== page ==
2 Potential Catalysts for a Volatility Pop

The Fed's last meeting of 2019 kicks off on Tuesday

by Todd Salamone

Published on Dec 9, 2019 at 8:50 AM
Updated on Dec 10, 2019 at 9:13 AM

"...this VIX floor in the 12 region poses upside volatility risk, which equity market bulls should continue to take into account. A potential bullish scenario is the VIX continuing to work higher amid little to no damage in the equity market, giving it room to work its way lower back to 12 amid a breakout from a range."
-- Monday Morning Outlook, November 25, 2019


"With trade uncertainty lingering -- particularly ahead of the mid-December date when previously announced tariffs are set to take effect -- and historically wrong-way Commitments of Traders (CoT) large speculators still carrying an extreme net short position on VIX futures, a volatility pop is the biggest risk to equity market bulls."
-- Monday Morning Outlook, December 2, 2019


"U.S. Stocks Slide After Trump Signals Further Delays to China Deal"
-- Wall Street Journal, December 3, 2019

Negative trade headlines set the tone early last week, setting in motion a mild pullback in equities and a sharp uptick in volatility expectations, as measured by the Cboe Volatility Index (VIX - 13.62). In fact, as the VIX was approaching the 18 level on Tuesday, I observed on Twitter the importance of the 18 area, referencing the fact that this level is half its December 2018 closing high. What I failed to mention is that just below this critical level was 17.31, which is 50% above the 2019 VIX closing low of 11.54.

On Tuesday, the VIX peaked intraday at 17.99, reaching a trendline marking lower highs in this volatility benchmark since the 2019 peak in August, suggesting volatility is still on the downswing in the intermediate term. Additionally, the Tuesday VIX high was around its year-over-year (YoY) breakeven, as you can see in the top pane of the chart immediately below. By Tuesday’s close, the VIX was at 15.96, below both the 17.31 and 18 levels discussed above, and this preceded a Wednesday rally driven by -- you guessed it -- reports that a trade deal will get done soon.

For bulls, the hope is that last week’s VIX pop was "it" for the time being. With the VIX's weekly close below 17.31-18.00, the intermediate-term trend lower in volatility is on the bulls' side. But equity bears are hanging their hats on a couple of potential catalysts in the days ahead that could drive volatility higher and stocks lower. Specifically, the Federal Open Market Committee (FOMC) meeting is Dec. 10-11, and stocks have declined in the immediate aftermath of two of the past three meetings. Moreover, Sunday, Dec. 15, is when additional tariffs could go into effect -- an event that could spur another volatility pop.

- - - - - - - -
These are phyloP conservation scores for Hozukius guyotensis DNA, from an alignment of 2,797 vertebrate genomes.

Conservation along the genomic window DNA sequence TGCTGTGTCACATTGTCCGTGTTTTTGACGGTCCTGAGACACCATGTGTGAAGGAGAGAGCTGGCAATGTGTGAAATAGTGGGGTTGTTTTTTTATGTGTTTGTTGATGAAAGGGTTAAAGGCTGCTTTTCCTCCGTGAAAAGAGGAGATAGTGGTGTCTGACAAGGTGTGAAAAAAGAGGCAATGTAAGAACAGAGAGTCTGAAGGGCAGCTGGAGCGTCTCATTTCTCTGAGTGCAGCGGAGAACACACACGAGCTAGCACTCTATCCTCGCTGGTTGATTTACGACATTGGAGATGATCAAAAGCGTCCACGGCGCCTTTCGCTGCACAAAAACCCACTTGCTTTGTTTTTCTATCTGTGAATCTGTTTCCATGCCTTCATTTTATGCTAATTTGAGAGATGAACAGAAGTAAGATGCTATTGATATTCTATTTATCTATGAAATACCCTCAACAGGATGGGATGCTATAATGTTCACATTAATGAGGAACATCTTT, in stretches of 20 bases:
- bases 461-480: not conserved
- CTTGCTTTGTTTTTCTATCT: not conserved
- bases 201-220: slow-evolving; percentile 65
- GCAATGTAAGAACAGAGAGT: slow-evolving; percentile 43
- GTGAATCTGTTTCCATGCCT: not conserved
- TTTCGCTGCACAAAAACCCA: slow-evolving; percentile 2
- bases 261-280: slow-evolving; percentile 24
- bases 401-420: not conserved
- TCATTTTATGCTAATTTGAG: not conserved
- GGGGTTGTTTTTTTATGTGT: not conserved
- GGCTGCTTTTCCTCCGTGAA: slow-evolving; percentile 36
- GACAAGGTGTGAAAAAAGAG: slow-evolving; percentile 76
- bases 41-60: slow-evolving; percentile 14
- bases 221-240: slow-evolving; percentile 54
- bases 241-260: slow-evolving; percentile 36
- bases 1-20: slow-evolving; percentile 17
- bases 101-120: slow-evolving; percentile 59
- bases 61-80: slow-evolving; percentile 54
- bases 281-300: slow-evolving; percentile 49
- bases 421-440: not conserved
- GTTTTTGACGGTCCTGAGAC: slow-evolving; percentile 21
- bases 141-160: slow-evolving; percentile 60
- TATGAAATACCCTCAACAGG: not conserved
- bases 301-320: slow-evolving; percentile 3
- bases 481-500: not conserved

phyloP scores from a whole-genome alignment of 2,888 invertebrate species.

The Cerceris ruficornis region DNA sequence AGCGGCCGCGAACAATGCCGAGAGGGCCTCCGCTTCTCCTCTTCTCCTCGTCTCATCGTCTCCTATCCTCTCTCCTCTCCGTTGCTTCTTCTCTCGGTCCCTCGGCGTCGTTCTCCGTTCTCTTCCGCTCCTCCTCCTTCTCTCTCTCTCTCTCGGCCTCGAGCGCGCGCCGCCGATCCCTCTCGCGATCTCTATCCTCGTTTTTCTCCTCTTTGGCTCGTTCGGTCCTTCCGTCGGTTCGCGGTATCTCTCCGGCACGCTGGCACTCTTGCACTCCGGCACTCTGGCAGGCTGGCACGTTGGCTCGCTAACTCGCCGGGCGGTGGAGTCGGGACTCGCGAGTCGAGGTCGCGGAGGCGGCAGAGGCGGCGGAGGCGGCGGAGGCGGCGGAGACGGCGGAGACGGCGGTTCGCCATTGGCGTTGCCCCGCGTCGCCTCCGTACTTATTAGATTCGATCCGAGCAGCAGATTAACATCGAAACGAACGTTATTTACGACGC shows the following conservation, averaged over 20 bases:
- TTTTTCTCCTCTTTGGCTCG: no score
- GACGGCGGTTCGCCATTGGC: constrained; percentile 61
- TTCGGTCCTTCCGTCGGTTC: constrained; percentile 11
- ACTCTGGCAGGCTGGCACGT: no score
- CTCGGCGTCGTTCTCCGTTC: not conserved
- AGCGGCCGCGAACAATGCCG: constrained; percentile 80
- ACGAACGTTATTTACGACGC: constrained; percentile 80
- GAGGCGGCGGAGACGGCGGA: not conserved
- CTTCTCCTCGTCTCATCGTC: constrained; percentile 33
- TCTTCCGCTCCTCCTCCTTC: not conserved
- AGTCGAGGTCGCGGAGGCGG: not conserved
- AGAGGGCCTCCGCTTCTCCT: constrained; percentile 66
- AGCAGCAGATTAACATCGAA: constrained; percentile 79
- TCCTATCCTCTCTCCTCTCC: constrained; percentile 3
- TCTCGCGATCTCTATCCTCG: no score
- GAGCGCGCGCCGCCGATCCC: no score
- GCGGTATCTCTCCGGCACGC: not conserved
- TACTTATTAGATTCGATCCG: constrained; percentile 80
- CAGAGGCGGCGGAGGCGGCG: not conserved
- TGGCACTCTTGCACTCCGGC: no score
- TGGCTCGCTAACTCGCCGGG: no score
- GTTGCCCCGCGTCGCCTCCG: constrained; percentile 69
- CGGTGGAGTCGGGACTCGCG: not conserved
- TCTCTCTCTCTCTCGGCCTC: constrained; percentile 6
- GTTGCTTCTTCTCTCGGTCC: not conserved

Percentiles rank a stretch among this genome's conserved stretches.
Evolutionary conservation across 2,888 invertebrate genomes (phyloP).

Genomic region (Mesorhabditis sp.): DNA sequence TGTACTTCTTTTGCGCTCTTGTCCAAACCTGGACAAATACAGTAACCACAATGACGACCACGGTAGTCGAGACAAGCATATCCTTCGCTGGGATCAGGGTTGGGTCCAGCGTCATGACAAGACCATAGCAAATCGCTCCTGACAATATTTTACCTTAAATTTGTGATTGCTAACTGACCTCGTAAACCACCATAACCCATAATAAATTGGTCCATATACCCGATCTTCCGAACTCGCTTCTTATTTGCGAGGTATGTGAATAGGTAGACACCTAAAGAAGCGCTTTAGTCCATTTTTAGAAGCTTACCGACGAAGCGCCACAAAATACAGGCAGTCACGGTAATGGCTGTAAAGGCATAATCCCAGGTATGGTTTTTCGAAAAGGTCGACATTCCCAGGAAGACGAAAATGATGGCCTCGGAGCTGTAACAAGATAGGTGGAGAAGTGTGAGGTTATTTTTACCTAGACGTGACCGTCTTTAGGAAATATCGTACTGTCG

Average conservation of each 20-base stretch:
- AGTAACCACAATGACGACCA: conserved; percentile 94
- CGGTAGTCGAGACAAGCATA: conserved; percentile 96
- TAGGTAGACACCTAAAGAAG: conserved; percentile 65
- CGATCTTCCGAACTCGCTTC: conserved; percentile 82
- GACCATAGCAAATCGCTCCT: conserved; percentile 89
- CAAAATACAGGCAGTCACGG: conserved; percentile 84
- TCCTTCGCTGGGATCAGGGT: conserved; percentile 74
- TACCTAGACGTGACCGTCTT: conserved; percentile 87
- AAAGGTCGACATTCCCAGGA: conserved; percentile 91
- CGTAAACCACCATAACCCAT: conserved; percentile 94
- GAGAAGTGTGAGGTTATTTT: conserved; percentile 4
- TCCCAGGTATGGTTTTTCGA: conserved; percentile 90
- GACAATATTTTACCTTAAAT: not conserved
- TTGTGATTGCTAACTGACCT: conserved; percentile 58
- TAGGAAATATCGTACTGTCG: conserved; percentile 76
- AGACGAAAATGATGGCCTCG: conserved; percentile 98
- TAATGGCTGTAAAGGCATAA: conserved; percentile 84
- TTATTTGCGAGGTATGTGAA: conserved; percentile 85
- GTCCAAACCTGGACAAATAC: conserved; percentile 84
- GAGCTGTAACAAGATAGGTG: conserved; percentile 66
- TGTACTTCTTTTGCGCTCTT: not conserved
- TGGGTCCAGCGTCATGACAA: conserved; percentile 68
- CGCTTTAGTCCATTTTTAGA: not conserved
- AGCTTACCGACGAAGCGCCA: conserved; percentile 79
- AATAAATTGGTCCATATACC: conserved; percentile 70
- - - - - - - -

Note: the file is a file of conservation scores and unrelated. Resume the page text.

vix daily chart dec 6

If the year-over-year breakeven on the VIX is to be tested again by next Monday, the day after additional tariffs are due to go into effect, we are talking about a VIX reading of 24-25 zone, with the 25 area representing the 2018 VIX close.

As I alluded to above, whereas the VIX advanced more than 50% at its intraday high last week relative to the late-November closing low, the volatility surge was much more prevalent than the equity pullback. The S&P 500 Index (SPX - 3,145.91) experienced one close below the 3,100-century level after gapping below it on Tuesday, but on Wednesday, it gapped right back above 3,100.  

For what it is worth, the SPX found support around 3,070, which corresponded to its round 10% YoY gain. This support came into play after the SPX pulled back from its 20% YoY gain, per the chart below in the first pane. The SPX didn't come close to retesting its late-October breakout level at 3,025.  

spx daily chart dec 6

Similarly, the Russell 2000 Index (RUT -1,633.84) and S&P MidCap 400 Index (MID - 2,021.98) experienced Tuesday closes below 1,600 and 2,000 respectively, with the RUT immediately recouping 1,600 by Wednesday.  It wasn't until Thursday that the MID closed back above 2,000.